(3) There should be a Legal Secretary whose main function would be to study the constantly growing developments of constitutional practice in the relations between Great Britain and the British Dominions and to get into close touch with the representatives of those interests in the British Dominions which are seeking to reduce British influence and interference to a nullity.

This Secretary would be specially charged with the preparatory work necessary for the Constitutional Conference at which Ireland should be ready to lead the Left. There is plenty of scope for a really competent man in this work. The definite abolition of the Royal Veto, the transformation of the Governor-General into a mere Ambassador of his Britannic Majesty, the abolition of all judicial interference by his Britannic Majesty's Privy Council, the unqualified right of every member of the British Commonwealth to have its own Foreign representatives, diplomatic and consular, are among the questions upon which the Irish view is likely to receive the strongest support from Dominion representatives at the Constitutional Conference between the Dominions and Great Britain. But it is absolutely essential to prepare well in advance for that Conference by making sure that the Irish Government shall have expert documentation up to date and by taking steps to secure close contact between that Government and the more useful elements in the Dominions.

(4) There should be a Secretary for Publicity who would be a liaison officer between the Information or Publicity Department of the Government and the Department of Foreign Affairs, by which he would be directly employed. In no other way can we secure the prompt despatch of adequate and reliable information to our representatives abroad in order to enable them to counteract the anti-Irish propaganda which is certain to develop on a large scale as soon as it is realised by the British Government that Ireland definitely refuses to accept as permanent a place within the British Empire. Our wireless connections ought to be of substantial help in this direction.

(5) There would be a Secretary for Trade, who would supervise Irish Consular work and the very extensive developments of it which we may anticipate, and he would of course keep in close touch with the Trade Department. It is suggested that Mr. E. J. Riordan of the Dublin Industrial Development Association would be admirably suited to undertake this work.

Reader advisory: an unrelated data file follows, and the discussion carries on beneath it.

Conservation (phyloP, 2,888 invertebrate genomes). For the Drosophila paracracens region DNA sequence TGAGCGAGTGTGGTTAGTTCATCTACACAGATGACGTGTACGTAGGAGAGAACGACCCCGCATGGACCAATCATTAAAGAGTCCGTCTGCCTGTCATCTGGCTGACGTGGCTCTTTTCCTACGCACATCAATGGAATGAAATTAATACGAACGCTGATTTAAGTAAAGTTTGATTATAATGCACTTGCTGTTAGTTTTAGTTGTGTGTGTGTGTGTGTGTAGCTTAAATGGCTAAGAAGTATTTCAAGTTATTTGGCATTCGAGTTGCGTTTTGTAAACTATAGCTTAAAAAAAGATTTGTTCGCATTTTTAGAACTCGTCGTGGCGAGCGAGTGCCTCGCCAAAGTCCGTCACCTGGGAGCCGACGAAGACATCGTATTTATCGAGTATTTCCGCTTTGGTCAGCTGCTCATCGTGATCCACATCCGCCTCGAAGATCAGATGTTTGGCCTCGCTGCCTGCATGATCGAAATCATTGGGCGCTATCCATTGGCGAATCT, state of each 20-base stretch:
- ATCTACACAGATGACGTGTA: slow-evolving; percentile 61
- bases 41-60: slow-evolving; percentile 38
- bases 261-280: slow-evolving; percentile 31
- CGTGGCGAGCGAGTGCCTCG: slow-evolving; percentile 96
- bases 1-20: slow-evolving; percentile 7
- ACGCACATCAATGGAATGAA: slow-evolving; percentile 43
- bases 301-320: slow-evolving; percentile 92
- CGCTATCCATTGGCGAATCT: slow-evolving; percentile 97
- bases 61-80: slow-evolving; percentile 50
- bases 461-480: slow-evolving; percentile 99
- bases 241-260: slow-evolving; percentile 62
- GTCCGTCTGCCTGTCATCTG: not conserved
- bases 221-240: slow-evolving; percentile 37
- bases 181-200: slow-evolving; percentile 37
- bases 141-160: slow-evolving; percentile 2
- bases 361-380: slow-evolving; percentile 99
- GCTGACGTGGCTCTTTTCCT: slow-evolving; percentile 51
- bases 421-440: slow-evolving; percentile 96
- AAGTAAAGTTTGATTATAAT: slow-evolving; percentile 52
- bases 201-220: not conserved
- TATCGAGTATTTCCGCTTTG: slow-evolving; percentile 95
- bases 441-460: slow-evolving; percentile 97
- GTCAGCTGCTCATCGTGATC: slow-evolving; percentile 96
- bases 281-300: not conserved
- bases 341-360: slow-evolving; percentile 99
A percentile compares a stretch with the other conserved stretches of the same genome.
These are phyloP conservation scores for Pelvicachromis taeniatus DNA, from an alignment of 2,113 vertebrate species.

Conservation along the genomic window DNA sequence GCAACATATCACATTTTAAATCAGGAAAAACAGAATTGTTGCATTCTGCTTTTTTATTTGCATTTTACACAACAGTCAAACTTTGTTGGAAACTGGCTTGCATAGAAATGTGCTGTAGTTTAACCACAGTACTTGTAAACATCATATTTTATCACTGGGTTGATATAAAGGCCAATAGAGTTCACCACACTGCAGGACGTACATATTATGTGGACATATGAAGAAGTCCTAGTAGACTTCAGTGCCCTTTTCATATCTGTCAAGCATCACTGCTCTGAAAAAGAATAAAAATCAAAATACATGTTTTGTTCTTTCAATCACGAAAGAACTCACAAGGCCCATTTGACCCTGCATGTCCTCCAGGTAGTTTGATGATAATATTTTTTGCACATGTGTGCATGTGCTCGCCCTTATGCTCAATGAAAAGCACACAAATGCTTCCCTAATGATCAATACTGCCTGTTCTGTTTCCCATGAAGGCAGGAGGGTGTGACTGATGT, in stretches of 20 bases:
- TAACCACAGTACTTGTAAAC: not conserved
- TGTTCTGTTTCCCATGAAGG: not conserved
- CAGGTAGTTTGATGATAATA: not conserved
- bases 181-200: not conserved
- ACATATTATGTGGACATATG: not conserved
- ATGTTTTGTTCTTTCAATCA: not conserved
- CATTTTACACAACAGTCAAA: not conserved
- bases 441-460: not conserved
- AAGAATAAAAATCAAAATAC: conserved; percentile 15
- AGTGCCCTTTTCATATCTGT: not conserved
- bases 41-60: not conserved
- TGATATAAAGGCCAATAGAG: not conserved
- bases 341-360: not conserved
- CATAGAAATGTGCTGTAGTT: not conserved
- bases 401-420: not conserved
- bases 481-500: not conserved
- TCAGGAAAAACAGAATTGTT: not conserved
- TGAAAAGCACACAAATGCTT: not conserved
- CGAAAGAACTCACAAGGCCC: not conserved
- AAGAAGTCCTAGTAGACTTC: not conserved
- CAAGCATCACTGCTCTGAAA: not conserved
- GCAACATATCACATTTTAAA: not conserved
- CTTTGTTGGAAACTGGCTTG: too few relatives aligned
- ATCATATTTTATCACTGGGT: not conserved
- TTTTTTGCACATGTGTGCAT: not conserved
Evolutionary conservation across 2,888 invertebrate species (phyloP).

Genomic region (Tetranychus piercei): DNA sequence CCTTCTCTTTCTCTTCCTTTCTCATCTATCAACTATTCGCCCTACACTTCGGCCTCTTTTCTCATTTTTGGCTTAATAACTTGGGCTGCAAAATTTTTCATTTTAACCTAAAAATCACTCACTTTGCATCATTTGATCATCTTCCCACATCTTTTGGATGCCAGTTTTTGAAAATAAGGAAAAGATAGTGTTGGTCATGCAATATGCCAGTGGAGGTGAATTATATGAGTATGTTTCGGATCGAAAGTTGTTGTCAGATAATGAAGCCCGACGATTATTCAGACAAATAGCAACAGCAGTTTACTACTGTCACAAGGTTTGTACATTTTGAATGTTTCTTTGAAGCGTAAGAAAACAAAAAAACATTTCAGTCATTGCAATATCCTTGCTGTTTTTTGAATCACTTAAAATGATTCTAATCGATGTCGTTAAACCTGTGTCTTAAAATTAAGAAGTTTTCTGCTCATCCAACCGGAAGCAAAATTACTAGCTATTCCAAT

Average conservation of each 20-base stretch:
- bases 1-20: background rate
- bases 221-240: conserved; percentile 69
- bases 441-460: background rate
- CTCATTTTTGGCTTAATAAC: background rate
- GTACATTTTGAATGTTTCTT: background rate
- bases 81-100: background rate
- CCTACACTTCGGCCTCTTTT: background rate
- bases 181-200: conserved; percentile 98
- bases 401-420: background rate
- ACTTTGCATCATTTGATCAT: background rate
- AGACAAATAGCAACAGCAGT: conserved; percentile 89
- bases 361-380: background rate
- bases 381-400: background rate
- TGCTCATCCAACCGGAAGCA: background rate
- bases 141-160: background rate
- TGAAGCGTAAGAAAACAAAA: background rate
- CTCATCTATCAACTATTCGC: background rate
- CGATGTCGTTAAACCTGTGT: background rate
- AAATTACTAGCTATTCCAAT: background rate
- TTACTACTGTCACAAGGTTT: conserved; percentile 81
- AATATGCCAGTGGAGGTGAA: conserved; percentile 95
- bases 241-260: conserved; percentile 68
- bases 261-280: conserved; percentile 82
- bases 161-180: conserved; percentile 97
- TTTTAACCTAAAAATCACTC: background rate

(B) Abroad:
Our representation abroad is going to be a very delicate and difficult matter, because we have not suitable people to fill the posts that we must create. Even the existing posts are not properly filled; our representative in Berlin knows little German, our representative in Madrid is only learning Spanish, and our Rome representative does not know Italian. It is idle to expect that anyone representing Ireland in a foreign country can ever get into very intimate contact with the people behind the scenes in the country to which he is sent, unless he knows the language thoroughly well.

A list has been prepared of candidates for appointments abroad including those who might go out in a secretarial capacity at once and young men who might be sent out to be trained with a view to future employment, but the list is meagre and there are many posts which it will be difficult to fill quite satisfactorily at present.

For important positions, the most suitable candidates from the point of view of familiarity with diplomacy abroad are those who have been brought up in the Anglo-Irish tradition and who have taken no part in the National struggle, people who have spent a good many years away from home, often in the British Diplomatic Service, and who have friends and acquaintances highly placed in foreign countries; but these people will generally be found to be wholly unsuitable from the most important point of view; that is, they are so divorced from Irish ideas, and so impregnated with English prejudices, which they have imbibed without knowing it, that their whole outlook on foreign affairs is the outlook of Downing Street. Consequently, if any such persons have to be employed through sheer lack of material, they will generally be found suitable only for minor appointments under strict supervision.

In the case of Paris, Rome and Madrid, it is necessary to bear in mind the undoubted fact that the tradition is still very strong which makes it essential to an efficient diplomatic appointment that the nominee should be a person either of aristocratic descent or known to have been trained from youth for the diplomatic service. In these three cities anyone else will arrive as an outsider and will remain an outsider with a serious diminution of effectiveness in consequence. He will never get the entrée to the Clubs and Salons where opinion is really formed and where the wheels of international action are unobtrusively set in motion. The fact may be very regrettable, but it must be realised, and we cannot change it. Count P J. O'Byrne, Rome, is the only one of our foreign representatives whose foreign connections are important and valuable from this standpoint.

Happily, these medieval considerations do not nowadays apply with any great force in any Capitals but Paris, Rome and Madrid.

XII Foreigners As Vice-Consuls